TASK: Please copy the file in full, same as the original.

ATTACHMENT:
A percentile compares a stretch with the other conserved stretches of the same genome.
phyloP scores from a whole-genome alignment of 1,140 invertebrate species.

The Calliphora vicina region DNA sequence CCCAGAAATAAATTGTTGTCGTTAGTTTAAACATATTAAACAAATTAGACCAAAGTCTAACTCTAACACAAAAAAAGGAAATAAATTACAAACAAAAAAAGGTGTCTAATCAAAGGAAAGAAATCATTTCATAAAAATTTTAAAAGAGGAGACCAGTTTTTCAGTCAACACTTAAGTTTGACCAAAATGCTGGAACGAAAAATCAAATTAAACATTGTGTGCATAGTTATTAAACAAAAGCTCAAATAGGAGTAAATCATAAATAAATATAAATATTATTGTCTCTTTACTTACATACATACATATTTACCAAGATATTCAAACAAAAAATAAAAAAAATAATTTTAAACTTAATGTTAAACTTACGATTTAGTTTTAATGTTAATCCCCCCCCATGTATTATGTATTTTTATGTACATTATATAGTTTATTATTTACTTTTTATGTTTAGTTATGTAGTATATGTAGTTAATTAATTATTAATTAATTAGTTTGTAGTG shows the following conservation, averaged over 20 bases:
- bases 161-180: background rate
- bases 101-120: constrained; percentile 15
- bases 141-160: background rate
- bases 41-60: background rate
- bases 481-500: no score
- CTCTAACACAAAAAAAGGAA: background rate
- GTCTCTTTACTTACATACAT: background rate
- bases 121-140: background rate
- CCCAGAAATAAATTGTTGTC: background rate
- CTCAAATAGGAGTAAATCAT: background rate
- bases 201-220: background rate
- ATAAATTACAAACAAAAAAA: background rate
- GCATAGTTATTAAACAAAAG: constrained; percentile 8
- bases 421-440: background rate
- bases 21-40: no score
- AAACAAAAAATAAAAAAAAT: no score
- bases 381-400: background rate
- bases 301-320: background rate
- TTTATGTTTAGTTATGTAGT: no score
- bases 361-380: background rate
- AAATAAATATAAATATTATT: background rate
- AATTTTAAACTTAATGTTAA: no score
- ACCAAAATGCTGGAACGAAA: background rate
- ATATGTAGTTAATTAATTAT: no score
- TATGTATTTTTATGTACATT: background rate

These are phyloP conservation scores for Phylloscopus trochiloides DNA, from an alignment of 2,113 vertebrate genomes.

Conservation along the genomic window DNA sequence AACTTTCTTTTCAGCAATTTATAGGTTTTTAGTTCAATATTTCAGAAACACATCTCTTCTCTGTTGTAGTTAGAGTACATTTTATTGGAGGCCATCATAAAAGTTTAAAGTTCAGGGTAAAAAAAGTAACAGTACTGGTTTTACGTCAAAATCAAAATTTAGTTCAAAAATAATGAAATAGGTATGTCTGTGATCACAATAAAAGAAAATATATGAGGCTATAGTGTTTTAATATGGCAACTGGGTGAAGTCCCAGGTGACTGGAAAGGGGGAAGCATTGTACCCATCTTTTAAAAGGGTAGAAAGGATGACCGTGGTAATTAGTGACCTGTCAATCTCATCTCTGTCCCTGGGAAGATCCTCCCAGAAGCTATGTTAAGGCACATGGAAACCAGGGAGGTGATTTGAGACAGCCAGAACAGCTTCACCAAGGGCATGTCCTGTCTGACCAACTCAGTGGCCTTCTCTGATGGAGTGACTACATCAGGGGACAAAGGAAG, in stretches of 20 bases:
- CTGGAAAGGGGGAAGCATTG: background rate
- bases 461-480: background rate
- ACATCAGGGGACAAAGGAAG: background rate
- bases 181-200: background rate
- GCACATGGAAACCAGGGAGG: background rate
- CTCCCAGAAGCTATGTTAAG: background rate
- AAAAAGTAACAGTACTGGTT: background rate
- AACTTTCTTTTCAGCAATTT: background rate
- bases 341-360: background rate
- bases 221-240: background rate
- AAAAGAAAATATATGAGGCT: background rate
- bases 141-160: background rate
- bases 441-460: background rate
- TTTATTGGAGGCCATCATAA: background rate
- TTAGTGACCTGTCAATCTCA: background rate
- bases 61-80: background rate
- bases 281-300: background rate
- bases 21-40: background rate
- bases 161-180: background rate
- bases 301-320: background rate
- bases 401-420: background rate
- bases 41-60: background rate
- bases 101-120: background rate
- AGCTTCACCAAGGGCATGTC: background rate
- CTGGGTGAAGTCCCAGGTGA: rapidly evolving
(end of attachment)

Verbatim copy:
A percentile compares a stretch with the other conserved stretches of the same genome.
phyloP scores from a whole-genome alignment of 1,140 invertebrate species.

The Calliphora vicina region DNA sequence CCCAGAAATAAATTGTTGTCGTTAGTTTAAACATATTAAACAAATTAGACCAAAGTCTAACTCTAACACAAAAAAAGGAAATAAATTACAAACAAAAAAAGGTGTCTAATCAAAGGAAAGAAATCATTTCATAAAAATTTTAAAAGAGGAGACCAGTTTTTCAGTCAACACTTAAGTTTGACCAAAATGCTGGAACGAAAAATCAAATTAAACATTGTGTGCATAGTTATTAAACAAAAGCTCAAATAGGAGTAAATCATAAATAAATATAAATATTATTGTCTCTTTACTTACATACATACATATTTACCAAGATATTCAAACAAAAAATAAAAAAAATAATTTTAAACTTAATGTTAAACTTACGATTTAGTTTTAATGTTAATCCCCCCCCATGTATTATGTATTTTTATGTACATTATATAGTTTATTATTTACTTTTTATGTTTAGTTATGTAGTATATGTAGTTAATTAATTATTAATTAATTAGTTTGTAGTG shows the following conservation, averaged over 20 bases:
- bases 161-180: background rate
- bases 101-120: constrained; percentile 15
- bases 141-160: background rate
- bases 41-60: background rate
- bases 481-500: no score
- CTCTAACACAAAAAAAGGAA: background rate
- GTCTCTTTACTTACATACAT: background rate
- bases 121-140: background rate
- CCCAGAAATAAATTGTTGTC: background rate
- CTCAAATAGGAGTAAATCAT: background rate
- bases 201-220: background rate
- ATAAATTACAAACAAAAAAA: background rate
- GCATAGTTATTAAACAAAAG: constrained; percentile 8
- bases 421-440: background rate
- bases 21-40: no score
- AAACAAAAAATAAAAAAAAT: no score
- bases 381-400: background rate
- bases 301-320: background rate
- TTTATGTTTAGTTATGTAGT: no score
- bases 361-380: background rate
- AAATAAATATAAATATTATT: background rate
- AATTTTAAACTTAATGTTAA: no score
- ACCAAAATGCTGGAACGAAA: background rate
- ATATGTAGTTAATTAATTAT: no score
- TATGTATTTTTATGTACATT: background rate

These are phyloP conservation scores for Phylloscopus trochiloides DNA, from an alignment of 2,113 vertebrate genomes.

Conservation along the genomic window DNA sequence AACTTTCTTTTCAGCAATTTATAGGTTTTTAGTTCAATATTTCAGAAACACATCTCTTCTCTGTTGTAGTTAGAGTACATTTTATTGGAGGCCATCATAAAAGTTTAAAGTTCAGGGTAAAAAAAGTAACAGTACTGGTTTTACGTCAAAATCAAAATTTAGTTCAAAAATAATGAAATAGGTATGTCTGTGATCACAATAAAAGAAAATATATGAGGCTATAGTGTTTTAATATGGCAACTGGGTGAAGTCCCAGGTGACTGGAAAGGGGGAAGCATTGTACCCATCTTTTAAAAGGGTAGAAAGGATGACCGTGGTAATTAGTGACCTGTCAATCTCATCTCTGTCCCTGGGAAGATCCTCCCAGAAGCTATGTTAAGGCACATGGAAACCAGGGAGGTGATTTGAGACAGCCAGAACAGCTTCACCAAGGGCATGTCCTGTCTGACCAACTCAGTGGCCTTCTCTGATGGAGTGACTACATCAGGGGACAAAGGAAG, in stretches of 20 bases:
- CTGGAAAGGGGGAAGCATTG: background rate
- bases 461-480: background rate
- ACATCAGGGGACAAAGGAAG: background rate
- bases 181-200: background rate
- GCACATGGAAACCAGGGAGG: background rate
- CTCCCAGAAGCTATGTTAAG: background rate
- AAAAAGTAACAGTACTGGTT: background rate
- AACTTTCTTTTCAGCAATTT: background rate
- bases 341-360: background rate
- bases 221-240: background rate
- AAAAGAAAATATATGAGGCT: background rate
- bases 141-160: background rate
- bases 441-460: background rate
- TTTATTGGAGGCCATCATAA: background rate
- TTAGTGACCTGTCAATCTCA: background rate
- bases 61-80: background rate
- bases 281-300: background rate
- bases 21-40: background rate
- bases 161-180: background rate
- bases 301-320: background rate
- bases 401-420: background rate
- bases 41-60: background rate
- bases 101-120: background rate
- AGCTTCACCAAGGGCATGTC: background rate
- CTGGGTGAAGTCCCAGGTGA: rapidly evolving